Descartes accepted the idea that the mental events occurring in a person’s stream of consciousness are related to the physical events occurring in that person’s brain. But he also believed that these mental realities were fundamentally different in kind from physical properties. This difference is essentially the famous Cartesian separation between mind and body.
Isaac Newton, building on this Cartesian separation of nature into these two kinds of things, focused his attention on physical properties. He formulated mathematical laws of motion that accounted in a detailed way for the motions of the planets in the solar system, for the orbit of the moon around earth, for rising tides and falling apples, and for a host of other observed features of the physically described universe.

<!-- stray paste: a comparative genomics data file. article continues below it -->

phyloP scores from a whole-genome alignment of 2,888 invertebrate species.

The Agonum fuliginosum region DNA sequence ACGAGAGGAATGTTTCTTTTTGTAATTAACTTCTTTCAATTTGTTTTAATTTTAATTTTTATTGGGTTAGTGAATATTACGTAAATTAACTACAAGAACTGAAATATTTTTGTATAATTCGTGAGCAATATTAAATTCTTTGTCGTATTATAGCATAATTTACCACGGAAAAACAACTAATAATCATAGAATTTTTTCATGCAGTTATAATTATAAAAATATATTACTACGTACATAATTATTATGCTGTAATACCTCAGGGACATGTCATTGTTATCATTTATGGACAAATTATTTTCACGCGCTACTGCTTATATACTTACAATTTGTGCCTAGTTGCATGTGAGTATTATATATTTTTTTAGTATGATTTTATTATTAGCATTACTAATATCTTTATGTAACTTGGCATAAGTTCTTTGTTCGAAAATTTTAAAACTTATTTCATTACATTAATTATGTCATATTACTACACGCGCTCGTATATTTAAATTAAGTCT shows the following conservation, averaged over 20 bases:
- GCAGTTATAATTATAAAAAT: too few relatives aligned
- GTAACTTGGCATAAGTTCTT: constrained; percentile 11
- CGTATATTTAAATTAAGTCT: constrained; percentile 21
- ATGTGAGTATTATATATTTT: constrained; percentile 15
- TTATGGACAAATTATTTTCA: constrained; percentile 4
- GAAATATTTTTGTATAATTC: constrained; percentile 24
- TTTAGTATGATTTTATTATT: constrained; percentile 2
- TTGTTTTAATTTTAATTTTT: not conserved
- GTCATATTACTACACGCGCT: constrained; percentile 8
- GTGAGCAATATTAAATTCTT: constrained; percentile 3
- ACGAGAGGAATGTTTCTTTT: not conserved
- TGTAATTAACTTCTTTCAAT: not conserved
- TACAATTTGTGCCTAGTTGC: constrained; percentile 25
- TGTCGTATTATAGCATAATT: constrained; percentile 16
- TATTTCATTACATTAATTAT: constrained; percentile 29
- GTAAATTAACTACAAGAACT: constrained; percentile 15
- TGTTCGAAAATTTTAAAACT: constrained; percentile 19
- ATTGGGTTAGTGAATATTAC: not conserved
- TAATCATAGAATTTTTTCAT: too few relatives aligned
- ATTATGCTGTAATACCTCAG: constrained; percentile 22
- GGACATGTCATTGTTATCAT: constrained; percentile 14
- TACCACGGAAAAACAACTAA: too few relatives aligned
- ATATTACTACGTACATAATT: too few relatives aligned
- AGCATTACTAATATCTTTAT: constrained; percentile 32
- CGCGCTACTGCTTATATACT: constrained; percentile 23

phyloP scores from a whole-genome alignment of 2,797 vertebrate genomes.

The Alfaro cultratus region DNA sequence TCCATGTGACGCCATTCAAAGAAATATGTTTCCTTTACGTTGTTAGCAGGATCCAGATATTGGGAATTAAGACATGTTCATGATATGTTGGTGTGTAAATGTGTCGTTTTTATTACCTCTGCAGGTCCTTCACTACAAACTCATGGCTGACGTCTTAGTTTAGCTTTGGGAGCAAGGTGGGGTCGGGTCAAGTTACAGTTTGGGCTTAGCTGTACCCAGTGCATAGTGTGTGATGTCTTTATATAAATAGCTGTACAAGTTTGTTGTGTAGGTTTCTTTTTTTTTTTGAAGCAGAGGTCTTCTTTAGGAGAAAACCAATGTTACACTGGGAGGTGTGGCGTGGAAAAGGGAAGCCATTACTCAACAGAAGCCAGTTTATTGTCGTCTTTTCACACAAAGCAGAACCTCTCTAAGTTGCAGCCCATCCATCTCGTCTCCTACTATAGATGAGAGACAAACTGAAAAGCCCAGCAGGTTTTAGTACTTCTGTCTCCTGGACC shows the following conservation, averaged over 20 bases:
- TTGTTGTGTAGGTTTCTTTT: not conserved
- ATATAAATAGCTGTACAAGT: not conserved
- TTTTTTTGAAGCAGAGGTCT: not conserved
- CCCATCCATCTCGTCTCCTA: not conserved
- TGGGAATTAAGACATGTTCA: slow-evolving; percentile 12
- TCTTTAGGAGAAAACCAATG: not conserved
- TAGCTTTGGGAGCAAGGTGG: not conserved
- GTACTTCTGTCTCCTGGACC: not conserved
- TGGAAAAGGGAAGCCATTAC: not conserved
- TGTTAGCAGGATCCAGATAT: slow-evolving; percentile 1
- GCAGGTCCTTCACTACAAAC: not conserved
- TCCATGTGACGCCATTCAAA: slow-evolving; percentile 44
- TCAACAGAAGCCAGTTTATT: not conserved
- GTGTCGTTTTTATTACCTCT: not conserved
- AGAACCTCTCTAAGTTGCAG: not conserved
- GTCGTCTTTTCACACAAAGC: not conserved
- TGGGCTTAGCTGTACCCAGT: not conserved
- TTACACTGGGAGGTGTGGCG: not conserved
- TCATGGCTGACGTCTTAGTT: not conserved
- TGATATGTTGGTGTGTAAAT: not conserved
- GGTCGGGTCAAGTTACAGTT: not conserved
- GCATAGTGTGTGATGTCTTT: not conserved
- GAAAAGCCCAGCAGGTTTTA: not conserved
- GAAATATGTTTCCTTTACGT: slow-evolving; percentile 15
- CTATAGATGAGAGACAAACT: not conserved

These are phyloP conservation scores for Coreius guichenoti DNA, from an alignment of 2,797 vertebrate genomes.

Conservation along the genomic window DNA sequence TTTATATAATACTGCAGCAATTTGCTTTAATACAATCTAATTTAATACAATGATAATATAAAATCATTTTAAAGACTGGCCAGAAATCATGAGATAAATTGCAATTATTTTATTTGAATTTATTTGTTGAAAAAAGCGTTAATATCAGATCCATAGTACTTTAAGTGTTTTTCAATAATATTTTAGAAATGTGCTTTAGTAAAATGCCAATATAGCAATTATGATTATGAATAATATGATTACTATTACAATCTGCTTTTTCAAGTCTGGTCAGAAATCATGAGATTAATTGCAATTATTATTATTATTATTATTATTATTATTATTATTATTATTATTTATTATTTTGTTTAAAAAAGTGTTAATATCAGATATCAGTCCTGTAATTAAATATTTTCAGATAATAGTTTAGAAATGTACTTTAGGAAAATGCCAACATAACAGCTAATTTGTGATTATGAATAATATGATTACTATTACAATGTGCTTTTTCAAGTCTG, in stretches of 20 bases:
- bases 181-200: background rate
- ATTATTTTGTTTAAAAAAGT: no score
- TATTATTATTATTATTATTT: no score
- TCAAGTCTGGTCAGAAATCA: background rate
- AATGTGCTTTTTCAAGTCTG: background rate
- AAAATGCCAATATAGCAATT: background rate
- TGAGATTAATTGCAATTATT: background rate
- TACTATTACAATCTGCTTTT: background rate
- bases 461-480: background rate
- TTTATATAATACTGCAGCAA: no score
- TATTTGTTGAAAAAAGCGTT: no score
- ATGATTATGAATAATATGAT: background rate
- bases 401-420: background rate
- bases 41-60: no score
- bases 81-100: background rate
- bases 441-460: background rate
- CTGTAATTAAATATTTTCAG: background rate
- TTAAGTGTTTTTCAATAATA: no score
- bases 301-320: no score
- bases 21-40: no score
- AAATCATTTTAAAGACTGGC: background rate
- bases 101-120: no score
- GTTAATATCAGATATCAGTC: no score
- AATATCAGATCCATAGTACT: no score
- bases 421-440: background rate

By virtue of these laws, a classical Newtonian-type universe is “deterministic”. This means that the entire history of the physical universe is fixed for all time, once the initial physical conditions and the mathematical laws of motion are specified. The effective inputs into the physical universe are thus limited simply to the choosing of the initial physical conditions, and the selection of the (assumed timeless) laws of motion. These two inputs then determine the evolution of the physical universe for all eternity: nothing is left to chance, or to the willful intent of either Man or Nature. This way of understanding nature is called “materialism”, and its detailed mathematical structure is called “classical physics”.